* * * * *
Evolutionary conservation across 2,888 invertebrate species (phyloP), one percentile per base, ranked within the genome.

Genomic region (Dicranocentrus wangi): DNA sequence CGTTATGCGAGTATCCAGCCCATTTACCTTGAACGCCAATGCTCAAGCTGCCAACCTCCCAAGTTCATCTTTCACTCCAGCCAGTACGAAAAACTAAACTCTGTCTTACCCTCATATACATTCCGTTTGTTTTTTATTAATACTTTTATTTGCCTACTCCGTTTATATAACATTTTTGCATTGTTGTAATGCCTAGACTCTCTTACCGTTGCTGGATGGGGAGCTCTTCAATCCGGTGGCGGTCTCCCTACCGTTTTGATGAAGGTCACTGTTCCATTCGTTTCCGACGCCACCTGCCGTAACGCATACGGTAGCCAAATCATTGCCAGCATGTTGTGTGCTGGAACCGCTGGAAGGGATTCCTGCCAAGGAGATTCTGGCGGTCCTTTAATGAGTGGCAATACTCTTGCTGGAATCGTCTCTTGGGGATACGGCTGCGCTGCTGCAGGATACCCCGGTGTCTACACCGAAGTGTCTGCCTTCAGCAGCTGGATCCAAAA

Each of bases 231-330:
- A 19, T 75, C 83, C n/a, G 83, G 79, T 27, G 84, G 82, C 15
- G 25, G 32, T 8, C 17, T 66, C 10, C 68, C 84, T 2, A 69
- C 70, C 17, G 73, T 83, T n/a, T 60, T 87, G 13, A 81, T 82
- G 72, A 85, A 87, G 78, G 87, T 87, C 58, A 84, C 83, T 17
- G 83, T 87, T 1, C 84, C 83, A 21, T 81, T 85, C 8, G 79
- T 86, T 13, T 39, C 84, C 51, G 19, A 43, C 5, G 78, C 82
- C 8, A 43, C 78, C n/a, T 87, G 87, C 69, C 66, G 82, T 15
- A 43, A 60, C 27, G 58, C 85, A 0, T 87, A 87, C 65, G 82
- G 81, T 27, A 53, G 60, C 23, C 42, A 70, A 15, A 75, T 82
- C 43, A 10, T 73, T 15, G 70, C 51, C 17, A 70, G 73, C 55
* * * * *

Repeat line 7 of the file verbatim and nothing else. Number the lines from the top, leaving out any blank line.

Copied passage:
- G 72, A 85, A 87, G 78, G 87, T 87, C 58, A 84, C 83, T 17